Narayana Murthy: Infosys has no intention to spy on employees

The company's founder and chief mentor has said its social media policy aims to provide helpful, practical advice to utilise electronic communication devices in a legal, ethical, and appropriate manner

NR Narayana Murthy, the chief mentor of Infosys Technologies Ltd, has said that the company does not intend to monitor or otherwise act on what its employees may do as private citizens delinked from the company.

Replying to a query by our columnist Dr Samir Kelekar, the Infosys chief mentor said, "Our policy, while encouraging usage of social media, reinforces some guidelines which protect employee and organisation by reinforcing client and company confidentiality, intellectual property and code of conduct."

There were reports that Infosys, the second largest IT company in India, was planning to implement a social media policy for its employees from August. The report said from August whatever an employee of Infosys posts on social media networks like Facebook, Orkut or micro-blogging site Twitter will be under the company's watch.

Mr Murthy said that the company feels that such activities will be governed by larger societal mechanisms that are in place or will happen in the future. "Infosys considers its social media policy as an extension of its policies that cover other means of communication or media. Formal polices drive effective practices and we have designed our policy to do just that," Mr Murthy said in an email.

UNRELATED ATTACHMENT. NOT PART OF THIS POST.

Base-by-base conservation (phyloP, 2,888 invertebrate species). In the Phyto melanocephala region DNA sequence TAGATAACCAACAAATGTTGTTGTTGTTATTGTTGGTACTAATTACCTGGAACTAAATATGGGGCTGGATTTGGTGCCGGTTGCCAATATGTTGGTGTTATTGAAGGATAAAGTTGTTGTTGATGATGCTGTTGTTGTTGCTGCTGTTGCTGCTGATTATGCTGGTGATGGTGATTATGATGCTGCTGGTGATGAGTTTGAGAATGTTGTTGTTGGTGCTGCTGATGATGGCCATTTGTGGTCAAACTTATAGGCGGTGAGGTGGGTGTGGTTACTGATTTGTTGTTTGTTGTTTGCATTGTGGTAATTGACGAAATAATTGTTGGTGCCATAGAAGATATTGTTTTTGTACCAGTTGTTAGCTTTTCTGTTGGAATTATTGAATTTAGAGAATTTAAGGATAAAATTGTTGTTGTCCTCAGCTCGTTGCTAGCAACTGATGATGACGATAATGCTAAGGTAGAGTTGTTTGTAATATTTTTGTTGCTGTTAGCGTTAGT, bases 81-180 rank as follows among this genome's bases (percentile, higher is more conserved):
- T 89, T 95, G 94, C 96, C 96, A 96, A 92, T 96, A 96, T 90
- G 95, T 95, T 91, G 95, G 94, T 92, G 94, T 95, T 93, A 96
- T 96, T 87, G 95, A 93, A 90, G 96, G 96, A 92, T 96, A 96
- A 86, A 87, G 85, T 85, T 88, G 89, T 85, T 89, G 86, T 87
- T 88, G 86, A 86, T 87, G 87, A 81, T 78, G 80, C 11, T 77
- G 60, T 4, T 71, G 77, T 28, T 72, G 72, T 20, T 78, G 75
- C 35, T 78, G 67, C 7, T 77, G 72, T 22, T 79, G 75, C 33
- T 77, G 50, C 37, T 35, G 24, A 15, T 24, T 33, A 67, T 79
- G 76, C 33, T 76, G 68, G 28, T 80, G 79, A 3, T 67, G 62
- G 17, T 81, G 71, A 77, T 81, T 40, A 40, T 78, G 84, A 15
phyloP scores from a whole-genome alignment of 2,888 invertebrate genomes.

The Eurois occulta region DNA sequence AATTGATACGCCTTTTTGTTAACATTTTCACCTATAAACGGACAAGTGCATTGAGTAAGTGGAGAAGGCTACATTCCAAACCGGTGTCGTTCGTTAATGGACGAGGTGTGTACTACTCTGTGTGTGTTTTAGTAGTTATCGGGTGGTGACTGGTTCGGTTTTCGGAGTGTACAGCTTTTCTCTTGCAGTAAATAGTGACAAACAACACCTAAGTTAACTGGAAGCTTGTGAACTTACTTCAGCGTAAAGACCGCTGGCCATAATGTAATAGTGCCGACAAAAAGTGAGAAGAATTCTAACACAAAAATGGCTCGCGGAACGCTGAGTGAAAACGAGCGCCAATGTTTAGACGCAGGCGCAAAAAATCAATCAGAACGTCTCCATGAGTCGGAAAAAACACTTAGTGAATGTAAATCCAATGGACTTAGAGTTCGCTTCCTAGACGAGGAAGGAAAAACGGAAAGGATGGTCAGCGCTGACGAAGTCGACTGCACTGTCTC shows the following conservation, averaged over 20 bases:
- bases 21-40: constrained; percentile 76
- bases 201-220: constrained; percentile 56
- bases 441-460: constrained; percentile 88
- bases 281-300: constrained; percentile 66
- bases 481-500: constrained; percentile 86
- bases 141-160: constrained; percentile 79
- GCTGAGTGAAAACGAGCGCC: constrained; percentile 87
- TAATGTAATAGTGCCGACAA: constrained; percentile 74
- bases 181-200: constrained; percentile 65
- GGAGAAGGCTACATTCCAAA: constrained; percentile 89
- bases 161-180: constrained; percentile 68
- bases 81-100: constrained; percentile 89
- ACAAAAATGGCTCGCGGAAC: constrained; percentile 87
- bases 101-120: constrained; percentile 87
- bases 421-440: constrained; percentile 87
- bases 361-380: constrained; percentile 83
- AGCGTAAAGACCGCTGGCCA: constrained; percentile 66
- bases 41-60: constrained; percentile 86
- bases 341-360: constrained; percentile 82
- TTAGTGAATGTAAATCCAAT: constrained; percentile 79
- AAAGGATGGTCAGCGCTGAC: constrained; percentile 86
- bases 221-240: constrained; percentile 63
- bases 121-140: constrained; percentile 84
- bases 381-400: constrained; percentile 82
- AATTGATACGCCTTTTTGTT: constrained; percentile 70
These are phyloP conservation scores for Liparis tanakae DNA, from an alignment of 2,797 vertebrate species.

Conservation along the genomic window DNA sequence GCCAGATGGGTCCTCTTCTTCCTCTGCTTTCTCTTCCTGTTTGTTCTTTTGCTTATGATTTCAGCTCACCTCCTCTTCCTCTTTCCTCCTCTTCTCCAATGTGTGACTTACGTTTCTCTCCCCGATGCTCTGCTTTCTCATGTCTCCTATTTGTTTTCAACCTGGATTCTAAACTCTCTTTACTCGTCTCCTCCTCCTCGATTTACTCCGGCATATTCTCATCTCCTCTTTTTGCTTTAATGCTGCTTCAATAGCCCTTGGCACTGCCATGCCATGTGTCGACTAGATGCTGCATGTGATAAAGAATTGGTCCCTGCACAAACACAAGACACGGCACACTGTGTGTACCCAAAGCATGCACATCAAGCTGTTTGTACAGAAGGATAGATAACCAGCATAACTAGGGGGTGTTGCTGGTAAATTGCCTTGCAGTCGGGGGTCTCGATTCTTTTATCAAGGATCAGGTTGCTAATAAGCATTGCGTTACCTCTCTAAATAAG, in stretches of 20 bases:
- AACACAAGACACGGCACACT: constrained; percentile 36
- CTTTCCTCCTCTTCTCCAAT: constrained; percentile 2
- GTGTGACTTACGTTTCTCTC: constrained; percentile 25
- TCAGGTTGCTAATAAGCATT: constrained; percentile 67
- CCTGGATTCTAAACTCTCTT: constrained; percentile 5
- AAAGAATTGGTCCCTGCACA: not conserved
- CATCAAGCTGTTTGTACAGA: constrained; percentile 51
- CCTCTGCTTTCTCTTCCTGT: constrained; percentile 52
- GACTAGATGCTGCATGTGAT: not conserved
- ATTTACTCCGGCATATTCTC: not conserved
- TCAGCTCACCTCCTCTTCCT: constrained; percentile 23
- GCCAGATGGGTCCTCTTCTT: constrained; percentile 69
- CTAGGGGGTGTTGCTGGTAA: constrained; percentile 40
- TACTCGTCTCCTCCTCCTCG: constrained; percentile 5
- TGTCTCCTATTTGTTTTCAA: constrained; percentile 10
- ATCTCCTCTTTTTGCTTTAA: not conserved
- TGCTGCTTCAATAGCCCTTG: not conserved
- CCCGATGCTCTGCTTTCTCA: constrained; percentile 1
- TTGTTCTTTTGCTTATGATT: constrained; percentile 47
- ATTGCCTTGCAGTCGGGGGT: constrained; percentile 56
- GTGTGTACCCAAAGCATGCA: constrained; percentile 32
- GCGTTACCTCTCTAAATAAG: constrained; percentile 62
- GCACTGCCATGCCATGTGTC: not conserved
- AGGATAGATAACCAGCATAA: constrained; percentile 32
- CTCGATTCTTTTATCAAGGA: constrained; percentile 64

There were apprehensions that if put under curbs or watch, employees may start blogging anonymously. Allaying apprehensions about policing the usage of social media by Infosys employees, Mr Murthy said nobody has said that the company will police such networks. "Please go not by what appears in newspapers but what you ascertain from the leaders of the company," he said.

According to a draft policy about social media networking prepared by Infosys, its guidelines only aim to provide helpful, practical advice to utilise electronic communication devices in a legal, ethical, and appropriate manner while wearing the Infosys badge. "This policy does not cover postings that you (the employee) may do as a private individual as long as you do not associate Infosys in any way with your personal identity or refrain from commenting about Infosys," the guidelines said.

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COMMENTS

Deepak K Rao

7 years ago

Interesting article on Infosys. In fact, Infosys is built and driven by 'Values'. As long as Infosys is headed by people like Mr. Narayana Murthy, Mrs. Sudha Murthy, Mr. Nandan Nilekani, Mr. Kris Gopalakrishnan, etc., any such things can not take place in the company. Its just an hype!

REPLY

Damodar

In Reply to Deepak K Rao 7 years ago

Your views stem from the hype that Infosys creates in the media though its well oiled propaganda machinery. People outside share this view, many insiders will differ!!

Deepak K Rao

In Reply to Damodar 7 years ago

You may be right since my opinion on Infosys as an outsider. But I think, by and large compared to other organisations, Infosys is better!

NSE launches India VIX on real-time basis

The volatility index indicates the investor's perception of the market's volatility over the next 30 calendar days i.e. higher the India VIX values, higher the expected volatility and vice-versa.